If your walls are like most, they may need some minor repairs before painting. You can quickly remedy cracks or seams in wallboard or plaster with caulk, drywall compound, or spackling paste. If you use caulk, choose a top quality water-based all-acrylic or siliconized acrylic variety that can be painted; paint will not adhere to silicone caulk.
Assuming that you are also painting the windows or trim, inspect the surfaces for cracked, chipped or peeling paint. Should you find any, use a scraper to remove as much loose or peeling paint as possible, then sand the edges to a smooth finish. If any bare wood is exposed, spot-prime with an acrylic latex interior primer. Large holes in plaster or wallboard can also be easily repaired. For detailed instructions, visit one of the leading websites on paints and painting such as www.paintquality.com.
If you purchase a top quality 100% acrylic latex interior paint, you probably won’t need to spend time applying a primer to your walls. That’s because many of these paints act as both primer and paint.
However, in some circumstances, it may still be advisable to invest in a specialty primer as a first coat.
Specially formulated stain-blocking primers are made to protect the new coat of paint from “bleed through” of staining matter such as embedded dirt, grease, ink or crayon marks, rust, or smoke residue. If your walls are messy or marred even after cleaning them, you might want to consider applying this type of primer as a fail-safe before you paint.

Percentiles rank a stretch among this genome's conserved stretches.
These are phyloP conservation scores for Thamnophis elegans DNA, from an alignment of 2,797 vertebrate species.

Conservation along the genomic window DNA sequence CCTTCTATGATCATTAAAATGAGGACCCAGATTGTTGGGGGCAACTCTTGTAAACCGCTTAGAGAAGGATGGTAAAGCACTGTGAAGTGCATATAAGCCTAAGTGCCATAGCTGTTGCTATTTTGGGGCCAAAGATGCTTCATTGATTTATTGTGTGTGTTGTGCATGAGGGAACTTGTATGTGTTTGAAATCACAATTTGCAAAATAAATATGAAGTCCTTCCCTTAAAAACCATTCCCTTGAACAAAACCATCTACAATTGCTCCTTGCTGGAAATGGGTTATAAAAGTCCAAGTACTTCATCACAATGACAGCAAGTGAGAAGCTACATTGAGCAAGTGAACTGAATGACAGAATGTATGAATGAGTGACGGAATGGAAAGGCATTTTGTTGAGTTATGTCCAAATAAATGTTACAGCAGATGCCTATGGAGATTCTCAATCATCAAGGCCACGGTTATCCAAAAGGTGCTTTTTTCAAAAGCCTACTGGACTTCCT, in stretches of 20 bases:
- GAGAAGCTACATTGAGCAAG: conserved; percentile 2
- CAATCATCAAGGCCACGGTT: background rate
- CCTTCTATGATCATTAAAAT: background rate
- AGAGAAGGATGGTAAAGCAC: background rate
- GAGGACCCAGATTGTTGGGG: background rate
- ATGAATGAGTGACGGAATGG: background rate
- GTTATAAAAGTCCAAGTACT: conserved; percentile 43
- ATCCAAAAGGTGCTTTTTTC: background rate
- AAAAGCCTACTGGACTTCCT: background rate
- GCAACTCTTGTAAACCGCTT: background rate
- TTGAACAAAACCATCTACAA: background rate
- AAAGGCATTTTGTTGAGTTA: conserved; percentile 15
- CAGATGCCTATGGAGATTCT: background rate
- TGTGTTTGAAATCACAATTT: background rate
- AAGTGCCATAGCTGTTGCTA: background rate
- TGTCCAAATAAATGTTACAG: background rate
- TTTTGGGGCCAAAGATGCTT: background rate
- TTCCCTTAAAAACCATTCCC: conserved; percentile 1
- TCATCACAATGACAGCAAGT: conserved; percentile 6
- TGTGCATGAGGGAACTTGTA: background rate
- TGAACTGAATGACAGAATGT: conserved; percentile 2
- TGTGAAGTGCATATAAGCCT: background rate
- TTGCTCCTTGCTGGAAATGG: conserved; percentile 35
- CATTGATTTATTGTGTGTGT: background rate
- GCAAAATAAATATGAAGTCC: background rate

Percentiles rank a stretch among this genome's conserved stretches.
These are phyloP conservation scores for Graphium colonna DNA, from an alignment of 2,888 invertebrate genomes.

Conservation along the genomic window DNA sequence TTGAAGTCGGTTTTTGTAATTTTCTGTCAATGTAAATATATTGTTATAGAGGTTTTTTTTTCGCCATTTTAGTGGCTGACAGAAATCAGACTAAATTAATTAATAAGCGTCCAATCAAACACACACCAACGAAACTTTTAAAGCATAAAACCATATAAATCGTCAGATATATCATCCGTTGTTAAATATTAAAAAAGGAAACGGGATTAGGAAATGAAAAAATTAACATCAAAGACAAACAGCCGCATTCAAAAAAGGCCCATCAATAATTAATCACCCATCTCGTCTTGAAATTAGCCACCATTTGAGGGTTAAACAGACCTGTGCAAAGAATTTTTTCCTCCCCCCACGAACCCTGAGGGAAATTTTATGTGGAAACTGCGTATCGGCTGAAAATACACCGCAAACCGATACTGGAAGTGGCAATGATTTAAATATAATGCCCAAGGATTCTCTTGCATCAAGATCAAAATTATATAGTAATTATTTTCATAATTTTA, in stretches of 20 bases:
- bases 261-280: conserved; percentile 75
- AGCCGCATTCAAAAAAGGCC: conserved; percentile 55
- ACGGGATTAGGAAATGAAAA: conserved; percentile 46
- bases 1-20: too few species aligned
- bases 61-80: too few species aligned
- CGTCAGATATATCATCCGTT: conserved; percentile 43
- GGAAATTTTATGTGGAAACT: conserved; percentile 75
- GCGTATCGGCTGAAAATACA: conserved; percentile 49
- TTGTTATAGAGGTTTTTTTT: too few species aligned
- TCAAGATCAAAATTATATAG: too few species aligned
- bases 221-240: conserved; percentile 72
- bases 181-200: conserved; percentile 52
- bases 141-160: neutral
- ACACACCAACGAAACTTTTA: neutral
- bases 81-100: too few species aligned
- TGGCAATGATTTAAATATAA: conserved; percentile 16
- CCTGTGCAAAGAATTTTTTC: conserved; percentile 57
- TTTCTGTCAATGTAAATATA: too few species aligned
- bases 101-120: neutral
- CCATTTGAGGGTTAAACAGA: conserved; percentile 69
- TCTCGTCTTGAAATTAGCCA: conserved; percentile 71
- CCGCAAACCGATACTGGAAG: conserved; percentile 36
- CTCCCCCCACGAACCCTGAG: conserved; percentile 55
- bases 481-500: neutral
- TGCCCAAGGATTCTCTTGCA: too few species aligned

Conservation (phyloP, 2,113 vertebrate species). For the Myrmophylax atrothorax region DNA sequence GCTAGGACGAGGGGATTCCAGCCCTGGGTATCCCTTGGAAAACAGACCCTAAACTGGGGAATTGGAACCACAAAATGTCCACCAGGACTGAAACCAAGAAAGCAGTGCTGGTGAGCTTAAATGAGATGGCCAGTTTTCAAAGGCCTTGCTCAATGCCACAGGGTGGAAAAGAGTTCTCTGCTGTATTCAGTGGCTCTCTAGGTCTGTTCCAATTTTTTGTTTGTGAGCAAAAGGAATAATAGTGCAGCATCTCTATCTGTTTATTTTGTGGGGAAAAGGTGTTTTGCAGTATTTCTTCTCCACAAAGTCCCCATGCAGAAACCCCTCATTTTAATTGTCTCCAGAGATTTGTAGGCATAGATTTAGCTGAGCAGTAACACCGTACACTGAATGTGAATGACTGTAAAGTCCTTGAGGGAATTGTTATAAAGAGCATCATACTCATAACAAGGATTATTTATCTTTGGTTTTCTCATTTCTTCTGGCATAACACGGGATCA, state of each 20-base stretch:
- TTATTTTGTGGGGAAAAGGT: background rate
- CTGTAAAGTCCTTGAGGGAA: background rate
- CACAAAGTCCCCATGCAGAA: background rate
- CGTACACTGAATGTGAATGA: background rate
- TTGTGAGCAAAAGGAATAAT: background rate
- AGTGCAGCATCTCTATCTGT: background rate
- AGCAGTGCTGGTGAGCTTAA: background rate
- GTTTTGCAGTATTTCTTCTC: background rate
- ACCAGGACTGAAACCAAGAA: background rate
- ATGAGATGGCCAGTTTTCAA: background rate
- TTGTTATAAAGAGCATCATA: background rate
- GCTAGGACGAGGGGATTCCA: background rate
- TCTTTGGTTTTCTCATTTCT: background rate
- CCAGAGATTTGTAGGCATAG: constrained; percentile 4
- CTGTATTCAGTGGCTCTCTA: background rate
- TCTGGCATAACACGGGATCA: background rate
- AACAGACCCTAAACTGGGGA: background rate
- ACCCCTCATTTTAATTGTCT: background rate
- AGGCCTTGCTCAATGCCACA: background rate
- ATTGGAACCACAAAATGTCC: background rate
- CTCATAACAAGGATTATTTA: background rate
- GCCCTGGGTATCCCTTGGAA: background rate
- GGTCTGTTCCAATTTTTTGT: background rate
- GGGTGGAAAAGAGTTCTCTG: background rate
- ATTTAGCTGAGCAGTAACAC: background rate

Another specialty primer that is useful in special circumstances is a “vapor barrier” primer. These undercoats are often applied in kitchens, bathrooms, laundry rooms, and other areas that tend to be damp and humid. Their purpose is to minimize the passage of moisture through the walls to help prevent the failure of your exterior paint. Vapor barrier primers also help maintain a comfortable level of indoor humidity in colder months.
Remember that all latex coatings – primers or paints -- are much lower in odor than oil-based finishes, making them far more pleasant to work with and to live with indoors. Plus, they are much kinder to the environment.
While interior painting allows you to scrimp on your remodeling budget, one place you don’t want to scrimp is on the quality of paint you use, according to the Paint Quality Institute. True, the best quality paints will cost a few dollars more per gallon, but they’ll typically provide many more years of superior performance.
Compared to ordinary paints, top quality 100% acrylic latex interior paints are much easier to work with. They go on easier, resist spattering, and tend not to show brush marks.
These paints also have better “hiding” characteristics, which is especially important when painting over a darker color. That capability, and the single-coat paint-and-primer performance you’ll get with these paints will save you the time, work, and money that would otherwise be needed to apply a second coat.
Top quality 100% acrylic latex interior paints also are tougher and more durable than ordinary paints, which you’ll appreciate in high traffic locations or in any location where there are little ones around. These paints resist fading, yellowing, and staining, and even if they do get spotted or stained, discoloration can often be washed off without damaging the finish.